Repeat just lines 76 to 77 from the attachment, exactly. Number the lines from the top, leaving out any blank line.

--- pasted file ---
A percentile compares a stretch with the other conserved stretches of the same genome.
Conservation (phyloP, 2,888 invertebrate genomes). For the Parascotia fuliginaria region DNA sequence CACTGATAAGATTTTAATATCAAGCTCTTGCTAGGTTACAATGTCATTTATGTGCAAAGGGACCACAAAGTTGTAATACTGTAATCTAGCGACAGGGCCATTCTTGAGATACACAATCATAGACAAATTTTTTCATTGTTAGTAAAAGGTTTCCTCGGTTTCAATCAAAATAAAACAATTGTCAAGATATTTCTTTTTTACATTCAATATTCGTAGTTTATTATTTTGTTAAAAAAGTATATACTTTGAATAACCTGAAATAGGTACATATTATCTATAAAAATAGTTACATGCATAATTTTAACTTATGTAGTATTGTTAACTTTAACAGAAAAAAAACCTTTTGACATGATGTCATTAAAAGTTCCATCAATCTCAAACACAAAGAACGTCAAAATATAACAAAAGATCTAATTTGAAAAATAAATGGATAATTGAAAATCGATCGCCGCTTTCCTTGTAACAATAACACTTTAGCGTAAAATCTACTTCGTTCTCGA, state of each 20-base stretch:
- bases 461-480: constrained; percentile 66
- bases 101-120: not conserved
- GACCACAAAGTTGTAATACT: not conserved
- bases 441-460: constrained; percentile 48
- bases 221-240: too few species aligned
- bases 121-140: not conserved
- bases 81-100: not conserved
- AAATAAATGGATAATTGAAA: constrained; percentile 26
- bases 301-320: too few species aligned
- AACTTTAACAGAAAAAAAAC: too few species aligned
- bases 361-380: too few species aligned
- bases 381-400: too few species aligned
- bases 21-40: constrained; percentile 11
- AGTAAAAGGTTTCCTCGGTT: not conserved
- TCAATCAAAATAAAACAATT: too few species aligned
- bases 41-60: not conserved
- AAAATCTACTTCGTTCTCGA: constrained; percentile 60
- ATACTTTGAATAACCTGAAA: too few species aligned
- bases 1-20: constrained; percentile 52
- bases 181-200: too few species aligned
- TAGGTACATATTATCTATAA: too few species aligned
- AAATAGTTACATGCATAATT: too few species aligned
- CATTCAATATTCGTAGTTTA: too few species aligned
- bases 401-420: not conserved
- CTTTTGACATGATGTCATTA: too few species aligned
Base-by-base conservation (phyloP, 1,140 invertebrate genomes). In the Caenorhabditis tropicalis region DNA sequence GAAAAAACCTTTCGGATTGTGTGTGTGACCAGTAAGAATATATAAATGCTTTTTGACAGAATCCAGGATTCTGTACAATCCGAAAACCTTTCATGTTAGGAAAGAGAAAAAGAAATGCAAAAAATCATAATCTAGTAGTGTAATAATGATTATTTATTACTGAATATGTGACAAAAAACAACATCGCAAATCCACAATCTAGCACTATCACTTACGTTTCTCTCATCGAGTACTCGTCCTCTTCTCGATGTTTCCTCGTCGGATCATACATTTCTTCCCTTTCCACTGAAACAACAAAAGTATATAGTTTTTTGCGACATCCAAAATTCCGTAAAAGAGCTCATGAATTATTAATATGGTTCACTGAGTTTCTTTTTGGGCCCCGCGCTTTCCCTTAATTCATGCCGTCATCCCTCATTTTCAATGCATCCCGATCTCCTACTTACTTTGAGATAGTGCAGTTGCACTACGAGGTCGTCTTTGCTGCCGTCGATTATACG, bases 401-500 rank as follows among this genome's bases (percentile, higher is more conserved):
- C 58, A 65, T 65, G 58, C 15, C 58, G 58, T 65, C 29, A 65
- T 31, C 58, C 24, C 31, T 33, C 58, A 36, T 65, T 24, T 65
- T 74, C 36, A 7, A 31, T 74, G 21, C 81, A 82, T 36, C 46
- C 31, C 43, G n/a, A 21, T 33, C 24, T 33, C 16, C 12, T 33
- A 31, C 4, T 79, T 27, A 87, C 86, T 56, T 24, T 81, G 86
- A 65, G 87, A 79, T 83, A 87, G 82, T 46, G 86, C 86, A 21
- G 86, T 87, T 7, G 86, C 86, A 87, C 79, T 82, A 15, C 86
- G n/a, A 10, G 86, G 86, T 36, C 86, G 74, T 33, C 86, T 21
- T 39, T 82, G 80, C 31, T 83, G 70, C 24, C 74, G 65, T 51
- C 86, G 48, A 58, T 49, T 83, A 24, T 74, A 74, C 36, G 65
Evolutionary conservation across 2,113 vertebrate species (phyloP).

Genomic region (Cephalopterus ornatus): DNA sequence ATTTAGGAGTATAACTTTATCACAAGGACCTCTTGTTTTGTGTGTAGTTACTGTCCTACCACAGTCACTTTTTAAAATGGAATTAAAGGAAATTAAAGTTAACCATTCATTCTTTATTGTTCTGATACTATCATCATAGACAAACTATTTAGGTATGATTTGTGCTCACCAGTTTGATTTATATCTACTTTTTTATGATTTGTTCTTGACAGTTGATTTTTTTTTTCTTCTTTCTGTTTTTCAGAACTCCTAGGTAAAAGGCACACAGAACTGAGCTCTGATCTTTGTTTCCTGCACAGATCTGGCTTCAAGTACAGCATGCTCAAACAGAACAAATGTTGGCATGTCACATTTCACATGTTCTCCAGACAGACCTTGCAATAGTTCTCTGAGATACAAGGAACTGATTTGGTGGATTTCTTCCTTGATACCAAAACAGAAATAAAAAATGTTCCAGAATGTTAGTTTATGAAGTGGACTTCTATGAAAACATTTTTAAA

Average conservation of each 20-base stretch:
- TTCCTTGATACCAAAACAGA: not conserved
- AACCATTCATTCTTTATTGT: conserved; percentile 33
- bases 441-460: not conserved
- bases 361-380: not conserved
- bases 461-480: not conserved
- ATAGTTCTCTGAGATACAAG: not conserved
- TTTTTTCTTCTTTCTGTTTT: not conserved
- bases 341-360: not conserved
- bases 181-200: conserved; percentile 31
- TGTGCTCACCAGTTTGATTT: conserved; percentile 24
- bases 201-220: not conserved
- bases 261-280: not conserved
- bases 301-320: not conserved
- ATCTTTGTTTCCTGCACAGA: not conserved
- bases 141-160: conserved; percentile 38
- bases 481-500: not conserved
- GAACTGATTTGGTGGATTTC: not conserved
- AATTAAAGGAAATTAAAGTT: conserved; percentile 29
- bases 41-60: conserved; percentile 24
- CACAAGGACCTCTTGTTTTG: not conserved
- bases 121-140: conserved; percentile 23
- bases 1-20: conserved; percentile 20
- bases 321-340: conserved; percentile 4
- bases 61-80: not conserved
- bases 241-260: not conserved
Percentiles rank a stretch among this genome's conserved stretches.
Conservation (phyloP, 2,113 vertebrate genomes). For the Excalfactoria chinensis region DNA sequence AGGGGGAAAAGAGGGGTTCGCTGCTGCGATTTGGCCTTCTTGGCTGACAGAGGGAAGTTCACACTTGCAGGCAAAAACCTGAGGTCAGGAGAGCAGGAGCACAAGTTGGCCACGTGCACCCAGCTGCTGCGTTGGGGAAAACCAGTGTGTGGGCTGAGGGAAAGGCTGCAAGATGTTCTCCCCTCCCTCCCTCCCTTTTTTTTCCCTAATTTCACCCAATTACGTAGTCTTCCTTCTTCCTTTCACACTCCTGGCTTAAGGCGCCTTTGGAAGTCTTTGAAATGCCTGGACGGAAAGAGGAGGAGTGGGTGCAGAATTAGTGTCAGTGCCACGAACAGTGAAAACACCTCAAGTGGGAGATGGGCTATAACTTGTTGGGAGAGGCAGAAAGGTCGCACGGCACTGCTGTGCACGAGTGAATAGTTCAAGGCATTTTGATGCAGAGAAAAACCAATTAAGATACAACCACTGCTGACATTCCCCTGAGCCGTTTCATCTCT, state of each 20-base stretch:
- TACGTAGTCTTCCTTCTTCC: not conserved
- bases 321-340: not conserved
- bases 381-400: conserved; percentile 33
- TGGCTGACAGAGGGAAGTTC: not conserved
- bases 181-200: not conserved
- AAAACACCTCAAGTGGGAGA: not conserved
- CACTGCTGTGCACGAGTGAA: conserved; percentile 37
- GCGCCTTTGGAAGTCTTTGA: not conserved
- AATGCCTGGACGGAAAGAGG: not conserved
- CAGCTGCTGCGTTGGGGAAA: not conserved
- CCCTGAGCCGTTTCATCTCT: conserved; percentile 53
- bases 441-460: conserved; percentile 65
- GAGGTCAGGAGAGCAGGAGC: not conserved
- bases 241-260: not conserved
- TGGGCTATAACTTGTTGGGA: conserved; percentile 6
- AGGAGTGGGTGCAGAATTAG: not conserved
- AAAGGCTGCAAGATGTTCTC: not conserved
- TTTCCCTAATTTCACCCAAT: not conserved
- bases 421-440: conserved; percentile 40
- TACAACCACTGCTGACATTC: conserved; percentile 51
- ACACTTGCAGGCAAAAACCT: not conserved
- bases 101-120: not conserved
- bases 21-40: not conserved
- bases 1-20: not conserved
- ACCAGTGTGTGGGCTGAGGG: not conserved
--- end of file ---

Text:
- GCGCCTTTGGAAGTCTTTGA: not conserved
- AATGCCTGGACGGAAAGAGG: not conserved